2. VE Testimony
The VE testified that Plaintiff's former jobs as a construction worker II and a pinsetter mechanic helper were heavy and unskilled, former jobs as fruit harvest worker and store laborer were medium and unskilled, and a former job as an industrial truck operator was medium and semi-skilled. (AR 47-48.) The ALJ asked whether a hypothetical person of the "same age, education, language, and work background" as Plaintiff who could lift and carry 50 pounds occasionally and 25 pounds frequently, and who could stand or walk six hours but could not work around or climb ladders, ropes, scaffolds, or heights and who could not work around sharp instruments could perform Plaintiff's past work. (AR 48.) The ALJ testified that such a person could work as an industrial truck operator and a storage laborer, but could not perform any other of Plaintiff's past jobs. (AR 49.)
The ALJ presented a second hypothetical based on the same limitations but further limiting the person to only lifting 20 pounds occasionally and ten pounds frequently. (AR 49.) The VE testified that such a person could not perform any of Plaintiff's past work but could perform other light and unskilled jobs such as apple packing header, can and billing closing machine tender, and housekeeper/cleaner. (AR 49.)
In a third hypothetical, the ALJ used the same limitations as the second hypothetical and added that this person would need additional three to four breaks of 30 minutes per day. (AR 49.) The VE stated that such a person could not perform Plaintiff's past relevant work or any other work. (AR 50.)
Plaintiff's attorney asked the VE to consider a hypothetical person based on the factors presented in the ALJ's first hypothetical, but with added impairment to a moderate level in concentration, persistence, and pace, with moderate being definite as one-third of a workday. (AR 50.) The VE stated that person could not perform any work. Plaintiff's attorney presented another hypothetical based on the ALJ's second hypothetical, but with an additional impairment regarding a moderate level of concentration, persistence, and pace; the VE testified that such a person could not perform Plaintiff's past work or any other work. (AR 50.)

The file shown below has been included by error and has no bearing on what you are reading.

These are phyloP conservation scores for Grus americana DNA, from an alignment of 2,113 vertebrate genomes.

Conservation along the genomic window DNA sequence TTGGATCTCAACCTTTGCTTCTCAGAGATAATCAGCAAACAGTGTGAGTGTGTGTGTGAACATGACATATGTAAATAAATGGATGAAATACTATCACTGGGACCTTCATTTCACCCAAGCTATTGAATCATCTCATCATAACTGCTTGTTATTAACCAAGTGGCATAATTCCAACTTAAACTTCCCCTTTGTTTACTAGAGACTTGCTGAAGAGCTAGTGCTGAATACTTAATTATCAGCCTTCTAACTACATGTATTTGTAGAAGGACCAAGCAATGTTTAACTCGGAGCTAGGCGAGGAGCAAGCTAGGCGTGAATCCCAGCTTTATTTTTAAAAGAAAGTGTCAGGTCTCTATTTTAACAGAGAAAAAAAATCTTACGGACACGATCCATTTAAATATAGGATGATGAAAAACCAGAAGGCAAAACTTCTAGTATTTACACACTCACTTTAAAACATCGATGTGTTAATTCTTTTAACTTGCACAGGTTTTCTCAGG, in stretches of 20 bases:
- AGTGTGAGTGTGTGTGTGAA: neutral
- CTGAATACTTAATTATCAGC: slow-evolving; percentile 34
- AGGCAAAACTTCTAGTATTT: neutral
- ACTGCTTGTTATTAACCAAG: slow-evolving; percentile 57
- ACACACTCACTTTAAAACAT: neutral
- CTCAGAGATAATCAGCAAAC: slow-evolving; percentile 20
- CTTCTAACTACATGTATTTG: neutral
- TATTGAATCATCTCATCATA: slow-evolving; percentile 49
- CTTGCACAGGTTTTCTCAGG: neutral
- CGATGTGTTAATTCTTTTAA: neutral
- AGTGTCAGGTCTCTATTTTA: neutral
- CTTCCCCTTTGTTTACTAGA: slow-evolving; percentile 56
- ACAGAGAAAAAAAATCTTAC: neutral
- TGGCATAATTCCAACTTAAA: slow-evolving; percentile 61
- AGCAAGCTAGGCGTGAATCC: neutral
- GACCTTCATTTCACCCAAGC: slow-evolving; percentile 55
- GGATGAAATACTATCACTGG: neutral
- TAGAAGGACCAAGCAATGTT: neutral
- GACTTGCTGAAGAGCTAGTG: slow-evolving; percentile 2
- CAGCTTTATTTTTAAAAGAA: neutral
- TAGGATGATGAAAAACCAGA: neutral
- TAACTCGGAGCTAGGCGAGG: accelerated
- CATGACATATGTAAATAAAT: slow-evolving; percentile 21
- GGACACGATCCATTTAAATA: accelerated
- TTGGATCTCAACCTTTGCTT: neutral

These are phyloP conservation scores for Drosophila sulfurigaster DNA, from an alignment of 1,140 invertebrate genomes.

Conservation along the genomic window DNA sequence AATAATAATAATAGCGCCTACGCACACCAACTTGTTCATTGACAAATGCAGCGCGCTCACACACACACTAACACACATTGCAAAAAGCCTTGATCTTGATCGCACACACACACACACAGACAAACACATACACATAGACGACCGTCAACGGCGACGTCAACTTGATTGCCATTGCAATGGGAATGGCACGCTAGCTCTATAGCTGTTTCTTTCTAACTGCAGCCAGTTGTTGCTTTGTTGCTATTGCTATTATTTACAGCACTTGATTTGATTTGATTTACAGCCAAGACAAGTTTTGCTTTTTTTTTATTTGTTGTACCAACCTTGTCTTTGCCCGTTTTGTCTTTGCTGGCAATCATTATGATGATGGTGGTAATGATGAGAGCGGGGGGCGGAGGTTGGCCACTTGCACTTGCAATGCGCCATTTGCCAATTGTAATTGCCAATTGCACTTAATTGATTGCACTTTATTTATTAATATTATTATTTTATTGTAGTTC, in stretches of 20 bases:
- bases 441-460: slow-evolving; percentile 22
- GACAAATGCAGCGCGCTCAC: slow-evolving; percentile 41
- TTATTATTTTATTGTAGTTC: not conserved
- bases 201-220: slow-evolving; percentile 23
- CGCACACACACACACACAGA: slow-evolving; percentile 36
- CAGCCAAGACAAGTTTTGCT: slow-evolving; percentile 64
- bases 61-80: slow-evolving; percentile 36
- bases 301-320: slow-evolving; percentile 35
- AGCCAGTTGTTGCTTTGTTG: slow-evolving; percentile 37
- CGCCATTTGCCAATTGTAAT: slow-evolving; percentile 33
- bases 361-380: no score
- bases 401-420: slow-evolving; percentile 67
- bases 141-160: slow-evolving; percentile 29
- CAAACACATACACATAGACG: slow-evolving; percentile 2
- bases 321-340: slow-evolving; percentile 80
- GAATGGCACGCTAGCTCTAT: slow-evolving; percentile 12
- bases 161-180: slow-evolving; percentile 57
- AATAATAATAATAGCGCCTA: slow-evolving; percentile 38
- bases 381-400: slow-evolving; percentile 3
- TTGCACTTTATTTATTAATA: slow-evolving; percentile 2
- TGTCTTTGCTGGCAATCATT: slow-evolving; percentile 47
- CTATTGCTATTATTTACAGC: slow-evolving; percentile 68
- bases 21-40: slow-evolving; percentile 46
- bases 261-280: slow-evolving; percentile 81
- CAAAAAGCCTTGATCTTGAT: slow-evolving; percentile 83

D. ALJ's Decision
On May 25, 2011, the ALJ issued a decision finding Plaintiff not disabled since June 17, 2008, the alleged disability onset date. (AR 8-22.) Specifically, the ALJ found that (1) Plaintiff met the insured status requirements of the Act through December 31, 2013; (2) Plaintiff had not engaged in substantial gainful activity since June 17, 2008, the alleged disability onset date; (3) Plaintiff had severe impairments of aortic valve stenosis, status-post aortic valve replacement, hypertension, and anticoagulation therapy; (4) Plaintiff did not have an impairment or combination of impairments that met or equaled one of the impairments set forth in 20 C.F.R. Part 404, Subpart P, Appendix 1;
(5) Plaintiff had the residual functional capacity ("RFC")*fn4
to lift and/or carry 20 pounds occasionally and 10 pounds
frequently, and to sit, stand and/or walk six hours in an eight-hour
day, but could not climb ladders, ropes, or scaffolds, and could not
work at unprotected heights or around sharp objects;
(6) Plaintiff was unable to perform past relevant work; (7) Plaintiff was defined as an individual closely approaching advanced age on the alleged disability onset date; (8) Plaintiff had a limited education and was able to communicate in English; (9) the transferability of job skills was not material to the disability determination because Plaintiff was "not disabled" under the Medical-Vocational Rules whether or not Plaintiff had transferable job skills; (10) there were jobs that exist in significant numbers in the national economy that Plaintiff could perform; and
(11) Plaintiff had not been under a disability as defined in the Social Security Act since June 17, 2008, through the date of the decision. (AR 16-21.)
Plaintiff sought review of this decision before the Appeals Council. On September 23, 2011, the Appeals Council denied review. (AR 1-3.) Therefore, the ALJ's decision became the final decision of the Commissioner. 20 C.F.R. §§ 404.981, 416.1481.